Tuesday, August 2, 2011

Moonshiners and Liberty

I grew up in a little town in the South during the 50’s and 60’s.  This is a period when America went through much change economically, socially and in general.  The civil rights movement was in full swing as was the Vietnam War.  Through all this as well as the previous 200 years or so, one thing from the past remained pretty much intact as this change took place; Making whiskey. 

I’m not advocating making or drinking moonshine whiskey although I admit to taking a taste on occasion. However, I understand the origins, reasons for it and a little of its history here in America.  This is but my personal view on it based on the information I have.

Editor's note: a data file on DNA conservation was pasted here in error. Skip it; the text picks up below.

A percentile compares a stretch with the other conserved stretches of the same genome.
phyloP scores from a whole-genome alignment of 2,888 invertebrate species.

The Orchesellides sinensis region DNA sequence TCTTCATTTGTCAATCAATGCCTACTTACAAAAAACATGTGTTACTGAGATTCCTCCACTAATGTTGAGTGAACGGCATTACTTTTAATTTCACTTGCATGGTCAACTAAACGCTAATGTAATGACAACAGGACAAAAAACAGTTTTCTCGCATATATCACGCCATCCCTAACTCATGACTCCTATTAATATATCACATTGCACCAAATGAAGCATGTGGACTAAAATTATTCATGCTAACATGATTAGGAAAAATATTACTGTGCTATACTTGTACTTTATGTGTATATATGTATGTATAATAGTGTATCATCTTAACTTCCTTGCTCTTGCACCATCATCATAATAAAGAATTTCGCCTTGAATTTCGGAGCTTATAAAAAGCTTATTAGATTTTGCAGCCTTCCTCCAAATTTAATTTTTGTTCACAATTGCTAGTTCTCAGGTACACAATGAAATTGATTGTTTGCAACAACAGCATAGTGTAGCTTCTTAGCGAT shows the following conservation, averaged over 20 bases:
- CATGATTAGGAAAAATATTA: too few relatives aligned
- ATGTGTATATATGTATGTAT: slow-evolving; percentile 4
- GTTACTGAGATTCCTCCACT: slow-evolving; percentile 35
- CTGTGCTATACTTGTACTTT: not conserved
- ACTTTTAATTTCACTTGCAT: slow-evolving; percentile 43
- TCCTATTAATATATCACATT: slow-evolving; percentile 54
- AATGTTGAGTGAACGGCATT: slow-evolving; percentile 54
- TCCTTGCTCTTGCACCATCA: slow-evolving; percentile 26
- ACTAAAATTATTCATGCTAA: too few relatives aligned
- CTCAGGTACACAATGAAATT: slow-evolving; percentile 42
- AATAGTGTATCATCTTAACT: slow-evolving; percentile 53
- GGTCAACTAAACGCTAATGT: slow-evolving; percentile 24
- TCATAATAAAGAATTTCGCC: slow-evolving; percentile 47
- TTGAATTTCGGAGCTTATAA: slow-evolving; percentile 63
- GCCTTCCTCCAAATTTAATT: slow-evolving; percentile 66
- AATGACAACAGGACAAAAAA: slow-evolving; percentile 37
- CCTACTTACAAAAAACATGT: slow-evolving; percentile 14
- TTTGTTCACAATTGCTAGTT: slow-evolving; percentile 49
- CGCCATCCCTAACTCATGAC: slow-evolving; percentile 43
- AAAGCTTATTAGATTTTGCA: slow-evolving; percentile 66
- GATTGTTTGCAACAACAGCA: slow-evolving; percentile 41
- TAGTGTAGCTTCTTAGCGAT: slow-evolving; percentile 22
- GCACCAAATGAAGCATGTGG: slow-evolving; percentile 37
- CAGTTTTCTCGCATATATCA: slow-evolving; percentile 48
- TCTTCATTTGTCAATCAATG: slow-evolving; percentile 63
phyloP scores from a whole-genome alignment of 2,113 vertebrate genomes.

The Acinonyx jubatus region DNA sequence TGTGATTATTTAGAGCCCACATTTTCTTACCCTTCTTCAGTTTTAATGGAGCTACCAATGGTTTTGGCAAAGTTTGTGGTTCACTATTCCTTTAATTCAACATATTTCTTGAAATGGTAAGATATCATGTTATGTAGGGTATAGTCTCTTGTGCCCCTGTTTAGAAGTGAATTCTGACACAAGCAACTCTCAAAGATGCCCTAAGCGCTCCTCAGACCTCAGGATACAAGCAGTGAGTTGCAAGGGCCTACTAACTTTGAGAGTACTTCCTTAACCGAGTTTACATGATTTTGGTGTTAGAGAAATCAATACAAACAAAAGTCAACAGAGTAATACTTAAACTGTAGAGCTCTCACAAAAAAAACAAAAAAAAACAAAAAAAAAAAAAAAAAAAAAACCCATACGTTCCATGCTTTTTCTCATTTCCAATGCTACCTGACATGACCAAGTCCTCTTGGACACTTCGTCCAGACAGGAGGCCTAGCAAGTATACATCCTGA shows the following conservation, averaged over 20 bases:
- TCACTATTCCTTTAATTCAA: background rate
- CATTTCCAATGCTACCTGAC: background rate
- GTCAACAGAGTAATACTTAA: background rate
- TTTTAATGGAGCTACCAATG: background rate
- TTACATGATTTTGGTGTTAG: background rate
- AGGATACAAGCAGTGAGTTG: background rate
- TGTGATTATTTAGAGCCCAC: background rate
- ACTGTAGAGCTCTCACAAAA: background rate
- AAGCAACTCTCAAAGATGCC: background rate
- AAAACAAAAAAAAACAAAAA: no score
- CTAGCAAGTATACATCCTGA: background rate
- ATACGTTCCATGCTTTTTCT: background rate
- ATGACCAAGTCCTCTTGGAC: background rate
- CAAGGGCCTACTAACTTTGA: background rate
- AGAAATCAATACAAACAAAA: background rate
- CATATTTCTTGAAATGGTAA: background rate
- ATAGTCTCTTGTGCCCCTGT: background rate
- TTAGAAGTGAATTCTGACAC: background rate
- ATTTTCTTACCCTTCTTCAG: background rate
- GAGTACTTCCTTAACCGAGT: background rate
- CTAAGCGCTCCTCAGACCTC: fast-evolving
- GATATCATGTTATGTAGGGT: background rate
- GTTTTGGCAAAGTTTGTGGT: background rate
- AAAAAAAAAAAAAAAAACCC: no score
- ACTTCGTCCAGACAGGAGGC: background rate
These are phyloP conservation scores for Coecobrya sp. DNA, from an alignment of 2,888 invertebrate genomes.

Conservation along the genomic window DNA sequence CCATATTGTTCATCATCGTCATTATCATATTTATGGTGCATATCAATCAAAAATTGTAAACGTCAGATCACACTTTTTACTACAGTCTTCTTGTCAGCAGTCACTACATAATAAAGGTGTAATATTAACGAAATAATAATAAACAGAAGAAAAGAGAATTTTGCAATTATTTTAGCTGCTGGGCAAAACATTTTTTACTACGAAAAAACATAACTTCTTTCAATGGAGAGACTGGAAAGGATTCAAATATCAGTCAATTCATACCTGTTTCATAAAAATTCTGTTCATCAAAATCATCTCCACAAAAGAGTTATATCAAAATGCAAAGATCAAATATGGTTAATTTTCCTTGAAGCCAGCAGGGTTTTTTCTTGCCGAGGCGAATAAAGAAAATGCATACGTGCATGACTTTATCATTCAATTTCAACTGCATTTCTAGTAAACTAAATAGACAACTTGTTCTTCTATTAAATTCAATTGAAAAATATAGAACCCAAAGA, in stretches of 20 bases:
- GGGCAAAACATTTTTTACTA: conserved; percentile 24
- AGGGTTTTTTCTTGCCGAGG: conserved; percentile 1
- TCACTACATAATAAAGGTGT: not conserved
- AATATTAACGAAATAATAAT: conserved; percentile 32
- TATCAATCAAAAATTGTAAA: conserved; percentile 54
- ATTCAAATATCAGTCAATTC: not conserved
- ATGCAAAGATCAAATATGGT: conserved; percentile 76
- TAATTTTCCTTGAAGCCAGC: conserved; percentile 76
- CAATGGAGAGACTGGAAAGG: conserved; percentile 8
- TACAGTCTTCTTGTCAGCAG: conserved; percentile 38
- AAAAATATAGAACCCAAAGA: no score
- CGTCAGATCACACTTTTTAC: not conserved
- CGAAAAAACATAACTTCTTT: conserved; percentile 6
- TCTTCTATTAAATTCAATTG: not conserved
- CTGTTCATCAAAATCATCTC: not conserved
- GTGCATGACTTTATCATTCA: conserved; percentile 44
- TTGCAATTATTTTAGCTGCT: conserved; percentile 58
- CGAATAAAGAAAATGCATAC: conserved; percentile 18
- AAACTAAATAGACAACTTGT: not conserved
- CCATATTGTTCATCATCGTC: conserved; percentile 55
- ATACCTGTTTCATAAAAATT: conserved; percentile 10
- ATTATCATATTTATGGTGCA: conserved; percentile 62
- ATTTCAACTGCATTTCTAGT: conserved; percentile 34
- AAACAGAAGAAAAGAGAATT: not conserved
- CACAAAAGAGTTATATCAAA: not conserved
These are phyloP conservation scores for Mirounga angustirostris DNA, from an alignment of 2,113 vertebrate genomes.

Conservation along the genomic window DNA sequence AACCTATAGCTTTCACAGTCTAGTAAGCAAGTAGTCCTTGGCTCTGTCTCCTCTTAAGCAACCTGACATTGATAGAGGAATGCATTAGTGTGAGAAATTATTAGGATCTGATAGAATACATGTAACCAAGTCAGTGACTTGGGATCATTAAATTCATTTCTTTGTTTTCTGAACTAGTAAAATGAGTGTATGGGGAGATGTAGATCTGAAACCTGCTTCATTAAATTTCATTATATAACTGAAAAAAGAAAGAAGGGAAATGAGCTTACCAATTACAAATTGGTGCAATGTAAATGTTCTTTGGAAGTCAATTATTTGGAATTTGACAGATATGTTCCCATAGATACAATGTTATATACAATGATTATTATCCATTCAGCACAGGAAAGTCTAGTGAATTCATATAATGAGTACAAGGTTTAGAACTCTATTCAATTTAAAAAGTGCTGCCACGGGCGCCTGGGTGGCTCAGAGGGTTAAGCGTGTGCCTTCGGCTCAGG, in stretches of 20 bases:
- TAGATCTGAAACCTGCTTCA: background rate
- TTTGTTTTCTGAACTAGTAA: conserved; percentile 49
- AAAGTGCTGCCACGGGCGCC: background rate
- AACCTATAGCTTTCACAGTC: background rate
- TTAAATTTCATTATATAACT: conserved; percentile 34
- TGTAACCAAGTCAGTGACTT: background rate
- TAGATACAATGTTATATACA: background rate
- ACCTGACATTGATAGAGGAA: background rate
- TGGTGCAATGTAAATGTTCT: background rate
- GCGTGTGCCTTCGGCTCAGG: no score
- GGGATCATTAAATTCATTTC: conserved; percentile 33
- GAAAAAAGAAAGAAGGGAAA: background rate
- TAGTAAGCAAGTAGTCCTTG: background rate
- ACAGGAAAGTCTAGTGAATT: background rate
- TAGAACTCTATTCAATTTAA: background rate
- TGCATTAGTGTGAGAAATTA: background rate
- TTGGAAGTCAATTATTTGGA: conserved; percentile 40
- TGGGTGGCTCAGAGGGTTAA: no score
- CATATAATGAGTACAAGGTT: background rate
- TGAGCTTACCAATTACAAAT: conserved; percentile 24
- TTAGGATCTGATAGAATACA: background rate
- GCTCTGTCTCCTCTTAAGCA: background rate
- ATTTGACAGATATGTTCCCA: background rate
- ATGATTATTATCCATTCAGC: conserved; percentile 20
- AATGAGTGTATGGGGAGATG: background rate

People here have always made their own whiskey and other than the obvious reason of “feel good” there really was a practical purpose in making good corn whiskey.  Prior to the great depression, we as a nation were about 70% an agrarian society.  That is, 70% of us farmed.   A good percentage of all the farming was corn.   Corn was used for everything from making meal for breads to feed for animals.  Corn was a big part of life as it was all over America.  Sometimes, growing years were plentiful and other years not so great.  As farmers depended on corn for so much, storing it was prudent.  As with anything, you can only store perishable items for so long.  Some farmers figured out how to store AND increase the value of their corn by adding some water and yeast to it producing the whiskey.  It takes about 6 bushels of corn to make one gallon of whiskey so this not only extended the storage life of their corn but also relieved them of the cost of maintaining huge silos. Furthermore, should one be located in an out of the way place such as in the hills and mountains of Virginia transporting a gallon of whiskey across the hills was much easier than toting 6 bushels of corn through the same terrain.